Organic gardening growing plants and vegetables without chemicals is alive and well in the Payson area. And help and advice about this time-honored practice are available to longtime gardeners and those just getting started.
The Gila County Cooperative Extension Office can refer gardeners to graduates of the Gila County Master Gardener program. Graduates are required to serve 50 hours of community service a year as part of the program.
Chris Jones, assistant agent of agriculture and natural resources in the Globe extension office, said the program is "designed to educate the home horticulturist, get them to a certain level of knowledge and certification. Our county has an agreement with Eastern Arizona College to teach a four-credit-hour class, and then the students are required to become volunteers."
Jones said it is not too late to start a garden, especially in the higher elevations.
"A lot of the old-timers wait until the first of June to put anything in the ground," he said.
The fundamental tenet of organic gardening is using natural fertilizers.
"You should be running yourself a home compost system where you are taking your household waste, clippings and leaves and mixing them into a compost," Jones said. Mixing horse manure into the compost enriches it. "Talk to horse and llama owners," he said. "They have to dispose of it and they are always willing to give it away."
Jones said composting reduces chemical and pesticide exposure, keeps those materials out of landfills and helps conserve water.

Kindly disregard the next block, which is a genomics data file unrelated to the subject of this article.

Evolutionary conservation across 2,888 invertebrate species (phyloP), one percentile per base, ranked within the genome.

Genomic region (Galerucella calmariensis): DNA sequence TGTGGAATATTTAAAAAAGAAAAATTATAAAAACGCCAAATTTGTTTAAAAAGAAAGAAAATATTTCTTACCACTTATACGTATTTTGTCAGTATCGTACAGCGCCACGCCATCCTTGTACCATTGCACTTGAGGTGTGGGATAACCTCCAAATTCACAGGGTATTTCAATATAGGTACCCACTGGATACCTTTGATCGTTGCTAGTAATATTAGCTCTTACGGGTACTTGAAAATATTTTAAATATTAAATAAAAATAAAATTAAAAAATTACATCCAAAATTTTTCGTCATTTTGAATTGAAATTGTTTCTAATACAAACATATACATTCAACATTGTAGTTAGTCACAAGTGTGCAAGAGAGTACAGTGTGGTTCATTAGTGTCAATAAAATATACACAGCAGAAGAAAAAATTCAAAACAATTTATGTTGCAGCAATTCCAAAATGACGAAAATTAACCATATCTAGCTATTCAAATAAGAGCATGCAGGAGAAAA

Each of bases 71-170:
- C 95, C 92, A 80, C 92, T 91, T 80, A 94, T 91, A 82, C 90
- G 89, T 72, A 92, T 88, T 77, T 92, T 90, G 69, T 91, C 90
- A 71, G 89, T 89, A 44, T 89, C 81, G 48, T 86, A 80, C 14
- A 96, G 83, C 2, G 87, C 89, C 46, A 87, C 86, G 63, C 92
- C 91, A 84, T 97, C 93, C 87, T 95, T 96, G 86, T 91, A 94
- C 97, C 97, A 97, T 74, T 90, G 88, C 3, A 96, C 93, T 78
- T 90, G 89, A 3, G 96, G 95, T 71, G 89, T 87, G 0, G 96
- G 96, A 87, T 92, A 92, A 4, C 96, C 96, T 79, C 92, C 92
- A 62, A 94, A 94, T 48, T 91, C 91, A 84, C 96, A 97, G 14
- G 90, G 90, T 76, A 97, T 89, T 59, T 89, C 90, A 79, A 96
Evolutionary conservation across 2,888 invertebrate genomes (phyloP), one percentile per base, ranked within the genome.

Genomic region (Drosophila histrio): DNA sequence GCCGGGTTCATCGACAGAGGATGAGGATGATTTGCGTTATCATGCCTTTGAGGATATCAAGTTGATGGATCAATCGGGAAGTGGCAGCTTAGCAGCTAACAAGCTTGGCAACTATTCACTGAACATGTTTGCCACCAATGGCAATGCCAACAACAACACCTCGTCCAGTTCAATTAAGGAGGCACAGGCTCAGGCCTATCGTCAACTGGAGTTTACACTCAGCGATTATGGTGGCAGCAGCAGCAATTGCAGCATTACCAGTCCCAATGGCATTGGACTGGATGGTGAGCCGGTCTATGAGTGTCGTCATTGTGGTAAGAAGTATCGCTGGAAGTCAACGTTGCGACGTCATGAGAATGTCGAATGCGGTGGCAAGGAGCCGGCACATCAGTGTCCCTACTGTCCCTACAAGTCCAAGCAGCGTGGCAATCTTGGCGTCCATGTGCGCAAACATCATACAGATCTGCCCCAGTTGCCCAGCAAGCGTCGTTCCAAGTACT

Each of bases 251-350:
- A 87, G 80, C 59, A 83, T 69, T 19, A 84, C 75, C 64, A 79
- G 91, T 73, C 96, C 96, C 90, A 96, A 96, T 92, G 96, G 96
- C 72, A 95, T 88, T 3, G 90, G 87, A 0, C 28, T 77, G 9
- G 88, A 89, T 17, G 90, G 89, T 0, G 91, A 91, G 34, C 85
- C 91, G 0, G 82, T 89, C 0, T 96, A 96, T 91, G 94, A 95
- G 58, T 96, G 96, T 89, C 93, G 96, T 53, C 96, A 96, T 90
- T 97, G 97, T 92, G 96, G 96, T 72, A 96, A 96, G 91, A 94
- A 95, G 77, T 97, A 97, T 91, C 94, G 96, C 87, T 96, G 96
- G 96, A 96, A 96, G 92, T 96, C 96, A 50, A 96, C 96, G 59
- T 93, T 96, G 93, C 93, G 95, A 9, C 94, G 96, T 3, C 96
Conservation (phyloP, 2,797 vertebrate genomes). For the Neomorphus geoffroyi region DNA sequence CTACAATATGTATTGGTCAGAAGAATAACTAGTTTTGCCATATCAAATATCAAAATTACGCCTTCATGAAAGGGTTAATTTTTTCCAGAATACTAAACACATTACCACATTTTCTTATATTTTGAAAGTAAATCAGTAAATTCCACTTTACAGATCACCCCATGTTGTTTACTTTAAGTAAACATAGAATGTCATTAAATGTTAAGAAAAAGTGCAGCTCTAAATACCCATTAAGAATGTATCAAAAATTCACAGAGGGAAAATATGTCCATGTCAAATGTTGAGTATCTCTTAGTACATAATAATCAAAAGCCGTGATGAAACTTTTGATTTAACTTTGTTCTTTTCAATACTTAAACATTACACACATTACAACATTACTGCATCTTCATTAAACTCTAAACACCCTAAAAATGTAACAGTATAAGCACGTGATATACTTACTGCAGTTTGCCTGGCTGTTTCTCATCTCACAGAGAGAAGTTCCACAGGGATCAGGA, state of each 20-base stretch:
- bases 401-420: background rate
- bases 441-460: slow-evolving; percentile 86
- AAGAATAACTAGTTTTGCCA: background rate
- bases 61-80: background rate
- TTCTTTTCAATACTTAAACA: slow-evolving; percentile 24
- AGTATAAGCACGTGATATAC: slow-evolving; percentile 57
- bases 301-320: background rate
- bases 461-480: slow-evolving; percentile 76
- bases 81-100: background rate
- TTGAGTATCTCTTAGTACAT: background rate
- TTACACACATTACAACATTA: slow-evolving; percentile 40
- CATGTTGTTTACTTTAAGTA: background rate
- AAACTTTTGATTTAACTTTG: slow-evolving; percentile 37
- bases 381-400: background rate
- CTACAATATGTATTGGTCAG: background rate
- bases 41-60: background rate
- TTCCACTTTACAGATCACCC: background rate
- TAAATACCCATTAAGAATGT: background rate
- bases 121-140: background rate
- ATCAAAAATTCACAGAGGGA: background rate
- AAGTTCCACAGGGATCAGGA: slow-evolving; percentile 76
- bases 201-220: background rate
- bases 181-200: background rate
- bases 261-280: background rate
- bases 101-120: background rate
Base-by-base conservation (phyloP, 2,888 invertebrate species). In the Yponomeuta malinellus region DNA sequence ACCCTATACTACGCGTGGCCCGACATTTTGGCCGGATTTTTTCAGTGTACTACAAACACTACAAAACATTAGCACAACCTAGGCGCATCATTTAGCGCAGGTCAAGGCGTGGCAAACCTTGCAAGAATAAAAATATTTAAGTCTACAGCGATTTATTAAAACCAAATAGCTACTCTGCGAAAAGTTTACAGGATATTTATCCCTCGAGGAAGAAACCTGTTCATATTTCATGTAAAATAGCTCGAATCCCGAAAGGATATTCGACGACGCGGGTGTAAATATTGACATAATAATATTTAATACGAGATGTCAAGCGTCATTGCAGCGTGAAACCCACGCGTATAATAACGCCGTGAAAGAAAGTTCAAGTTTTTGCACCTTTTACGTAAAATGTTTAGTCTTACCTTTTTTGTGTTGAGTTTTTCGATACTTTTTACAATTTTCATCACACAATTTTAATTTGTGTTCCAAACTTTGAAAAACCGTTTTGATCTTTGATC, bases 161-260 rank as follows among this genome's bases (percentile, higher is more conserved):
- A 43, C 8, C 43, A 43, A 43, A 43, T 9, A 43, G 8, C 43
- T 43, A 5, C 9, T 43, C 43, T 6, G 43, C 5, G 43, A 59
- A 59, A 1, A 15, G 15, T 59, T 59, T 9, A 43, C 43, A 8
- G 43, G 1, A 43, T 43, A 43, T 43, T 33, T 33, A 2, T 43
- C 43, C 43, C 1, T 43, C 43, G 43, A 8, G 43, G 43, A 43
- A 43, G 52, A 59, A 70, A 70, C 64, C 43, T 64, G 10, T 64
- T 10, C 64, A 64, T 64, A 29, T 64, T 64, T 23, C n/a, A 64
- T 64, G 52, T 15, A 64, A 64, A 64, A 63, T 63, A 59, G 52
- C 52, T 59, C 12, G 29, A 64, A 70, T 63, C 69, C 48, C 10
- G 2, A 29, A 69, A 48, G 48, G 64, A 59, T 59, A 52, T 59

Organic gardening in this country started around 1930 when J.I. Rodale began using the term, longtime master gardener Arne Koch said. When Rodale died, his son Robert Rodale picked up the organic gardening banner and carried on. Koch has written numerous articles on the subject for local and national publications and has lectured on the topic.
"I read a lot of magazines that make no sense unless you live east of the Mississippi," he said. "You cannot have a garden here without artificial irrigation."
Koch has two 500-gallon cisterns that collect rainwater from his roof. The water is gravity fed to his garden.
He said his father-in-law gave him a whole bookshelf of organic gardening magazines when he was young.
"I liked the philosophy," he said. After retiring from Motorola, where he worked as a computer programmer, Koch bought five acres in Round Valley. He started with a little garden.
"My wife was overwhelmed by what I brought in from the garden so we started selling the produce," he said.
What started out as a little garden grew into ARJOY Acres, a five-acre organic garden where he and his wife, Joyce, sold produce and had a pick-your-own operation.
"I was retired doing what I liked to do," he said. Koch now tends a sizeable garden in Payson.
Carol Lydic, along with her husband, Ed, has participated in the Master Gardener program twice. She said if you want to be certified and be able to put Master Gardener behind your name, you need to stay affiliated and active.
"First-year associates of the Master Gardener program have to complete 50 hours of service that is acceptable to the Cooperative Extension Office," she said. "That can be anything from putting together gardening seminars to helping out at the county office."
Lydic said that gardening problems can be solved with processes that are not going to harm the environment.
"I've watched what chemicals do to the environment," she said. "You can garden without them."
Lydic also advocates water harvesting. Her garden is watered from a 300-gallon cistern, a tank she wants to quadruple.
"Water harvesting has been around for many years," she said, "but people have not paid any attention to it. It's a wonderful way to feed your plants because you are not affecting the ground water. Rainwater is loaded with micronutrients, electrons and ions.
"You would be boggled at the ... amount of water that runs down the street," she said.
The Lydics started gardening two years ago. "We were giving away produce last year," she said. "We get more off our little garden than we can eat. We were so busy that we didn't have time to do any canning."
For more information about the Master Gardener program, call Susan Bolt at the Gila County Cooperative Extension Office at 474-4160.